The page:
April 16, 2012


Thailand's strong livestock market results in higher animal feed use



The Bangkok Post reports that this year's strong market livestock of Thailand results in the increased use of animal feed and increased consumption of corn, the main raw material in feed meal.


Local supplies are tight and the world market price of corn is high, driving Thai traders to export the grain. This is contributing to the shortage of corn, especially at small feed mills. To alleviate the shortages, the cabinet on April 11 approved a proposal from the Commerce Ministry to import 30,000 tonnes of corn from Laos to supply small feed mills.


The Public Warehouse Organisation (PWO) has been authorised to import the corn from now to the end of May. The local corn harvesting season begins in July. The Bank for Agriculture and Agricultural Cooperatives will lend the PWO THB337 million (US$10.9 million) to pay for the corn, priced at about THB7-7.50 (US$0.23-0.24) a kilogramme. About THB300 million (US$9.7 million) will be for the corn and the rest will cover operating costs.


Thailand's corn production is estimated at 4.78 million tonnes this year, while domestic demand is 4.525 million tonnes. Exports are projected at 190,000 tonnes.


Parkdehans Himathongkorn, deputy government spokesman, said that rising corn prices have caused suffering among small feed mill operators and that the hike in feed prices could result in higher meat prices eventually.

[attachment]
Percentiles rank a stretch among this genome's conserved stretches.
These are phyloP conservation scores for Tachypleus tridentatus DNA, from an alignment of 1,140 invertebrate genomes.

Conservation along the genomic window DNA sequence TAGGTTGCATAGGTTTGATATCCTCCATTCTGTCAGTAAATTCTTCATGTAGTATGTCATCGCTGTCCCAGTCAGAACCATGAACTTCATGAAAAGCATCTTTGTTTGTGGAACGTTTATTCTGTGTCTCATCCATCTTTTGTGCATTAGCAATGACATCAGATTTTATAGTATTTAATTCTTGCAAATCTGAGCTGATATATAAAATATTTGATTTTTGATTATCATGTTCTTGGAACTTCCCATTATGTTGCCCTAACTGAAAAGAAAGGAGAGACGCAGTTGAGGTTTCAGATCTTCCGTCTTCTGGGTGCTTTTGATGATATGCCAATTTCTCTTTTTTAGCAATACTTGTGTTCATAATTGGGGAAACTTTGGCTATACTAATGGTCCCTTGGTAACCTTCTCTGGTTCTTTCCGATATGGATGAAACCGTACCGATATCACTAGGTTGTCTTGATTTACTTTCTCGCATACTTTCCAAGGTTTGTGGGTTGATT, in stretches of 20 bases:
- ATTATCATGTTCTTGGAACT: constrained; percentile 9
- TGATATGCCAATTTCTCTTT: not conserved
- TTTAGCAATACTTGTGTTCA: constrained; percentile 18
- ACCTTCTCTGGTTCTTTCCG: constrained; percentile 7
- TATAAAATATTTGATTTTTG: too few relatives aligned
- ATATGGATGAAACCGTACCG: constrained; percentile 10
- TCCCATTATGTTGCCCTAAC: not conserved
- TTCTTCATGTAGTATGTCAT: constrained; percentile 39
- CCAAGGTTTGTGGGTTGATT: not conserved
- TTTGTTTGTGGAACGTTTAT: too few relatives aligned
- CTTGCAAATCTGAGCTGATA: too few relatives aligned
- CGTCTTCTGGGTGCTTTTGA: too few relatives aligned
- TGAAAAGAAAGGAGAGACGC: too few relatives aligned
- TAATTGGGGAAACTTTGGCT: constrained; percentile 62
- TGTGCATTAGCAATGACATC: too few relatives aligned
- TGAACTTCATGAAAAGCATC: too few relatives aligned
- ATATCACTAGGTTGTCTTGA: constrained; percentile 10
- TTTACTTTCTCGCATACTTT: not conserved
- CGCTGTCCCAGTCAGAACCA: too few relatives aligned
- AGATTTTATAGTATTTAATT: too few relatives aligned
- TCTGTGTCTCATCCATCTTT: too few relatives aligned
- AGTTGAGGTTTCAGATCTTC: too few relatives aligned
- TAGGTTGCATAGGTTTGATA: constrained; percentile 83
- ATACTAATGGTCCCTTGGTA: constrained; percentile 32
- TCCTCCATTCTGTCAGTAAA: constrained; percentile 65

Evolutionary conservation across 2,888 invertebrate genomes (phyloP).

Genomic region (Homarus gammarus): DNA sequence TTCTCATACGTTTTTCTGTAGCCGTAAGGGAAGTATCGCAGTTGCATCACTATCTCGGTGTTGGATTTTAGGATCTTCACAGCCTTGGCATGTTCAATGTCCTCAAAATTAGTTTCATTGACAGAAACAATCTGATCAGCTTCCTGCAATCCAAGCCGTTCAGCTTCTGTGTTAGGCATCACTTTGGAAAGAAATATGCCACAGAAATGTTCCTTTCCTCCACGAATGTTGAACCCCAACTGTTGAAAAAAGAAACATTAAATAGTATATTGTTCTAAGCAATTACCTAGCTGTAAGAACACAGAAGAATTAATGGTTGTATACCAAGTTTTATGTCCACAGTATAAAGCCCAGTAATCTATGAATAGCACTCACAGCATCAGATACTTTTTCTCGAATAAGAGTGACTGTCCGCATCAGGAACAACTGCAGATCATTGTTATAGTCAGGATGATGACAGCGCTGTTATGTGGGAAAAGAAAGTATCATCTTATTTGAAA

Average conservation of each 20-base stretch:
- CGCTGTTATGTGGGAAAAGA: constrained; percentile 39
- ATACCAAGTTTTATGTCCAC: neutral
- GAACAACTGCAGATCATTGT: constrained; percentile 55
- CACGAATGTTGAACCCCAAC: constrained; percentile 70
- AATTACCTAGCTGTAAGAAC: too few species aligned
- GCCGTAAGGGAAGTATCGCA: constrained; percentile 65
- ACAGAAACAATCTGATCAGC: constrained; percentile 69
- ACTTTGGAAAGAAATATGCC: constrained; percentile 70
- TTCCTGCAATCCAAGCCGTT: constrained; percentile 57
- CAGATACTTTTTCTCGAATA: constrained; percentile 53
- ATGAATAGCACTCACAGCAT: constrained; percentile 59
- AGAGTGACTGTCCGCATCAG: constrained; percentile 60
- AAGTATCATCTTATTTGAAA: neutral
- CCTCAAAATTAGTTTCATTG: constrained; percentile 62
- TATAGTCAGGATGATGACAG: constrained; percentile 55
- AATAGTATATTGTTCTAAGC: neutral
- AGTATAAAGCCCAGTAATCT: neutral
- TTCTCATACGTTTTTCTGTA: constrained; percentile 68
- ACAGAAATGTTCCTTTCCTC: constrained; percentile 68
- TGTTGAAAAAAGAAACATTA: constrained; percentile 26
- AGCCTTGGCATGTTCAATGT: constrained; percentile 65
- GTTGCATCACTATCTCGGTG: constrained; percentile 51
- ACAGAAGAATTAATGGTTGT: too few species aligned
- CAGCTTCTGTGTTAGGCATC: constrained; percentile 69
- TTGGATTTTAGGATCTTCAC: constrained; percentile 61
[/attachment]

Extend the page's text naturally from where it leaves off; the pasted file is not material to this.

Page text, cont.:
The cost of corn rose to THB10.50 (US$0.34) a kilogramme in March, from THB10 (US$0.32) the month before. But the price in Laos is much lower. According to Parkdehans, the corn will be imported at a 0% Asean Free Trade Area tariff rate.


Last year, Thailand bought about 387,400 tonnes of corn from Laos and Cambodia. The Thai Feed Mill Association said that the consumption of animal feed is expected to increase sharply this year as a result of very robust livestock production.


It is estimated that the local livestock industry will use about 15.22 million tonnes of feed meal this year to feed about 1,160 million chickens, 600,000 tonnes of shrimp, 350,000 head of cattle, and 2.2 million pigs. An association source said that many feed mills are reluctant to import grain because of high prices.


"We're not certain about the quality of corn from neighbouring countries. Considering the low price of THB7 (US$0.23), the government will have to inspect the grain," the source said.


The source was surprised that the government still allow traders to export corn despite high demand in the domestic market. He added that animal feed manufacturers can substitute broken rice for corn, which is more expensive.